Ear Pain on Airplanes: What Is It & What Can You Do?
Are you a frequent flyer? Are you someone who’s always planning the next stamp in your passport? If so, you may have wondered why you feel an urge to “pop” your ears while traveling by airplane. Maybe you’ve even experienced ear pain while flying. Either way, continue reading to learn how you can prevent ear pain in the future!
Ear pain is a common complaint among travelers on airplanes. Most of the time, air travel causes only temporary discomfort in the ears. However, in rare cases, it can lead to more severe pain— or even hearing loss!
Fortunately, there are some scientific reasons behind this phenomenon and some steps you can take to prevent it in the future.
The scientific reason for ear pain on airplane flights is due to changes in air pressure. When an airplane takes off, the air pressure inside your inner ear rapidly becomes greater than the pressure outside of your ear, causing the tympanic membrane (also known your eardrum) to swell outward. This can result in feelings of fullness in the ears, or even pain and discomfort.
To prevent or alleviate this feeling of fullness, pain or discomfort, you must equalize the air pressure in your middle ear, which can be accomplished by "popping your ears." Here are several easy methods for doing just that:
- Swallowing – The clicking or popping sound that you hear when you swallow is the result of small bubble of air moving from the back of the nose into the middle ear through the Eustachian tube. This tube ensures that the air in the middle ear is continuously replenished, which helps to maintain equal air pressure on both sides. To equalize the air pressure during air travel, it's essential to open the Eustachian tubes more frequently.
- Valsalva maneuver – To perform the Valsalva maneuver, fill your mouth with air, close your mouth, and pinch your nose shut. Then, gently exhale until you hear a pop in your ears.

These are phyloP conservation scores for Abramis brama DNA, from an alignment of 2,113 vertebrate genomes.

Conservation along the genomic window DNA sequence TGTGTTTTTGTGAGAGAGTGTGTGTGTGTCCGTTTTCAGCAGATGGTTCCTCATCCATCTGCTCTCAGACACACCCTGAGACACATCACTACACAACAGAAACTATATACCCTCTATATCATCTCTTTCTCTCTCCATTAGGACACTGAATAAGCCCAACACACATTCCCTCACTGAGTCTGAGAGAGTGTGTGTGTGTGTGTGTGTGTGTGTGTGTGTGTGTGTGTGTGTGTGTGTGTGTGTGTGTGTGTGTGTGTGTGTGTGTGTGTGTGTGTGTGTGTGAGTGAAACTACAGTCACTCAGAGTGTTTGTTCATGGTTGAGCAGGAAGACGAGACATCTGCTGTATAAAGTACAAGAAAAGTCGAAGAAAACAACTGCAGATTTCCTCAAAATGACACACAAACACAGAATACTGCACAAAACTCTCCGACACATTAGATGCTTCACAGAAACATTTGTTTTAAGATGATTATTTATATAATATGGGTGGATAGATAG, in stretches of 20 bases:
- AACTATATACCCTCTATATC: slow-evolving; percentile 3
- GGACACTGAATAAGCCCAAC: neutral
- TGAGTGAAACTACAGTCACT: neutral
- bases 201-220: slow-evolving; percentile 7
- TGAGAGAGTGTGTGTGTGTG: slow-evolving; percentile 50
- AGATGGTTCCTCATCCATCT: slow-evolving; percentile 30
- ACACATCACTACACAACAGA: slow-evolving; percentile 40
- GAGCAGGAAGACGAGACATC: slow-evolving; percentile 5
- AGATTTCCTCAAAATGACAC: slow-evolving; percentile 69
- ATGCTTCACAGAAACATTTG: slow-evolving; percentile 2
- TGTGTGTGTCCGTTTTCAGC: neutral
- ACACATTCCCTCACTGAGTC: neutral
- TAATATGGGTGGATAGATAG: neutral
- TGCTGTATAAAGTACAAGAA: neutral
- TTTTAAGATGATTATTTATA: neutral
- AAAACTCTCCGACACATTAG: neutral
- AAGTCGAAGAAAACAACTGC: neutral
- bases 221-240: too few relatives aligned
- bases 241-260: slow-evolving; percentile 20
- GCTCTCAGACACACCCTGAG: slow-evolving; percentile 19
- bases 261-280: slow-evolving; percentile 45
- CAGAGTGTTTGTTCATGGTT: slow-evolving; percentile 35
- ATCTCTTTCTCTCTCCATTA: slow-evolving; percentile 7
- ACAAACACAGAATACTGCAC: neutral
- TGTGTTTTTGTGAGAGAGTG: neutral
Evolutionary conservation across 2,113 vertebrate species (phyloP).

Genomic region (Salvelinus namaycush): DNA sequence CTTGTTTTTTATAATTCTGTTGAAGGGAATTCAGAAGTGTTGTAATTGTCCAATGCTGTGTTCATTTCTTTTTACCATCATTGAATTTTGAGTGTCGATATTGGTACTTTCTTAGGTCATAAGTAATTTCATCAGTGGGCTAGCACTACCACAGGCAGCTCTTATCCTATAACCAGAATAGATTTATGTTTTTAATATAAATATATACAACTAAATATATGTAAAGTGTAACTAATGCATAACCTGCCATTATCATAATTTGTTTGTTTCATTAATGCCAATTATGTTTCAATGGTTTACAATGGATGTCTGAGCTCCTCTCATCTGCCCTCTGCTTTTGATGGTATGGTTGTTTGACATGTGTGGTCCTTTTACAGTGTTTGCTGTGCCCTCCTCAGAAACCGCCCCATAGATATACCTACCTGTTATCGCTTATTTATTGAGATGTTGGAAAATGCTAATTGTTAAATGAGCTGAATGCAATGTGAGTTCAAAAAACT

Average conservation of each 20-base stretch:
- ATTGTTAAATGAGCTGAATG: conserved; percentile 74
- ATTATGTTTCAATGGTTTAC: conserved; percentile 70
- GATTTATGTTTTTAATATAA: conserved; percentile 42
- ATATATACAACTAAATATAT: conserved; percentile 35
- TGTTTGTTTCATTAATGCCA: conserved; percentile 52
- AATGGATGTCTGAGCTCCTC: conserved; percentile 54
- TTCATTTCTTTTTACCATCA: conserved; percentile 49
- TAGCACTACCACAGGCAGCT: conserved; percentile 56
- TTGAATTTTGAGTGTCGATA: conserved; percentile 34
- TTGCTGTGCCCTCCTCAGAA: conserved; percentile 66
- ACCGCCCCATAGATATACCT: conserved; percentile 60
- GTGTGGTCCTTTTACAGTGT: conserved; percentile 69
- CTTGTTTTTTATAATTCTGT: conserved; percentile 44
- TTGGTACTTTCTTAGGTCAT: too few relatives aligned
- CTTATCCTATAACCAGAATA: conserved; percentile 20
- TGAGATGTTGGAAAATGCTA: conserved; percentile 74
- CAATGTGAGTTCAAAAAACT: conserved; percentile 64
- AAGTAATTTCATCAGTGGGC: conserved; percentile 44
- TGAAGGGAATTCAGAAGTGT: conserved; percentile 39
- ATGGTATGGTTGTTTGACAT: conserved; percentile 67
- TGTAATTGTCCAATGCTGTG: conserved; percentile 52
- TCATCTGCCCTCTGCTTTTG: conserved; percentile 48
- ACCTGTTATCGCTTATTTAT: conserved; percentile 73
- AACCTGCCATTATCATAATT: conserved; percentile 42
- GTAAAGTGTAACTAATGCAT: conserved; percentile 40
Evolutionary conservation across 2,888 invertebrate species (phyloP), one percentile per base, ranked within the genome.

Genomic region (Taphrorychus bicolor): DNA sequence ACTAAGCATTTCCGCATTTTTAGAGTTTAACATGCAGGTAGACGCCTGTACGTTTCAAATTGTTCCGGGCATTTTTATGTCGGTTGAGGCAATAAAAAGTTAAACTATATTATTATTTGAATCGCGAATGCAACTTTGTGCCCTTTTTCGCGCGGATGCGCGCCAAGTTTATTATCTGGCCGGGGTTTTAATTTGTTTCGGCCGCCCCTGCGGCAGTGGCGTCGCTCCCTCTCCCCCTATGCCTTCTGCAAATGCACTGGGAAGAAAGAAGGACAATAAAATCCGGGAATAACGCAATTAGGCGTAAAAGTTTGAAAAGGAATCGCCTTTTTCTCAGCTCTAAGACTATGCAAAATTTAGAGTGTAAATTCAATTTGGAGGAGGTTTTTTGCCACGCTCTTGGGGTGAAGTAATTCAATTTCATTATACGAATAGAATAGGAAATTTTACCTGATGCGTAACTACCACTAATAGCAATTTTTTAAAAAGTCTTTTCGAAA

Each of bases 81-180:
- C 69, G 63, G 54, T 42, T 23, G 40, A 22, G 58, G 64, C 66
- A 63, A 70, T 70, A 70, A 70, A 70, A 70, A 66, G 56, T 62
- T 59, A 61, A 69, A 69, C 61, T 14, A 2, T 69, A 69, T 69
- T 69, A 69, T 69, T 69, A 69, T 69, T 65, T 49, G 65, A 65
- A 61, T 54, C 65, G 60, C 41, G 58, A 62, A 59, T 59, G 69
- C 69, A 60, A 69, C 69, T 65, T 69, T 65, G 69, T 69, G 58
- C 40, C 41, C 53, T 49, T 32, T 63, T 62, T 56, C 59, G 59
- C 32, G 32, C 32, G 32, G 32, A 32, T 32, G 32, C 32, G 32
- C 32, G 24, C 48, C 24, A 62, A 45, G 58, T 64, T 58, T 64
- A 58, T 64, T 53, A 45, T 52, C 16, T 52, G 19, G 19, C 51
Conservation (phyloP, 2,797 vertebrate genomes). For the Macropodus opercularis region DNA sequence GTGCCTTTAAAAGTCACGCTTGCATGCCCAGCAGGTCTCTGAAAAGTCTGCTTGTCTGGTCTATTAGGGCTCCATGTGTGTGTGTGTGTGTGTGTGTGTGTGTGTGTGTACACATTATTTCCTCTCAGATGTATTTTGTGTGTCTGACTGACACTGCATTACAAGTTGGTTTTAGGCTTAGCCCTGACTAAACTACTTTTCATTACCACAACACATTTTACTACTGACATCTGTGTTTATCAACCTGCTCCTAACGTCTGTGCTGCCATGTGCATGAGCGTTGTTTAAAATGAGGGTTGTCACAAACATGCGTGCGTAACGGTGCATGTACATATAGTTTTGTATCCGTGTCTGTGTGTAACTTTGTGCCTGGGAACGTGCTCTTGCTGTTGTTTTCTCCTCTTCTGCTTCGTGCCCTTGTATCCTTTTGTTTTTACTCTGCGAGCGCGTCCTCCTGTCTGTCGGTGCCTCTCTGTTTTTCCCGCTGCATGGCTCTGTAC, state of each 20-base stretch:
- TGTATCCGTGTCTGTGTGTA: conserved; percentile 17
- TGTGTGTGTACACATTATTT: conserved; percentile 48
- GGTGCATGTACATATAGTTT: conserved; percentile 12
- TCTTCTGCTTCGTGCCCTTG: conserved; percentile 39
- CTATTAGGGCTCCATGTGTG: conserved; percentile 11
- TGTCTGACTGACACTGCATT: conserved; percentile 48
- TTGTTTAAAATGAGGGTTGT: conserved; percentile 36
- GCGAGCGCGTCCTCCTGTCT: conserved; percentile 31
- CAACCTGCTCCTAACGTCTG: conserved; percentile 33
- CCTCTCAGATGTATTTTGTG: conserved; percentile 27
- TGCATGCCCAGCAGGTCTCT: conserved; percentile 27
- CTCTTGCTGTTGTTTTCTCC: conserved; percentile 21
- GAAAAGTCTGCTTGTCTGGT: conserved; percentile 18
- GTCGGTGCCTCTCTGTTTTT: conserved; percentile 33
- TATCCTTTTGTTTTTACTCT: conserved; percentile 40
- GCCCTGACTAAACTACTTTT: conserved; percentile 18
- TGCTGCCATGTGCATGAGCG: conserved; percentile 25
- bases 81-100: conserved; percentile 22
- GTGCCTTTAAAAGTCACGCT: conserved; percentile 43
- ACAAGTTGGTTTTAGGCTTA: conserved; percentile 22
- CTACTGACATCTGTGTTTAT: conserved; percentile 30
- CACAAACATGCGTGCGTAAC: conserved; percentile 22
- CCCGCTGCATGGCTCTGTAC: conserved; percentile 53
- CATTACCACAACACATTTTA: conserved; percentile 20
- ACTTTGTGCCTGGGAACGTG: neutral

- Decongestant spray – Another way to reduce ear pain is to use a nasal decongestant spray. This helps to open the Eustachian tube and reduce the pressure in the middle ear. However, it is important to note that nasal decongestant sprays should not be used by children under the age of six. Finally, it is important to stay hydrated during a flight. Drinking plenty of water helps to keep the mucous membranes in the nose and throat moist, which can help to reduce the pressure in the middle ear.
Chewing gum or sucking on hard candy can make frequent swallowing feel more natural. This is particularly important during takeoff and descent.
If you are suffering from a cold or allergies, this maneuver is not recommended as it may lead to a severe ear infection. Instead, try the Toynbee maneuver: close your mouth and nose and swallow several times until the pressure equalizes.
Here are some other expert tips for preventing ear pain while traveling on an airplane:
- Yawn repeatedly.
- Avoid sleeping during the plane’s ascent and descent.
- Prepare for your flight by staying well hydrated.
- Invest in good ear plugs designed for flight that have a built-in filter to equalize pressure.
- Use nasal spray 1 hour prior to landing. However, remember that overuse of nasal sprays can lead to more congestion.
- Take a decongestant 1 hour before landing and following your flight until your ears normalize.
- If you are very sick with a cold, the flu, allergies or congestion, you could consider changing your travel plans if possible. This will only increase the discomfort and delay you getting better.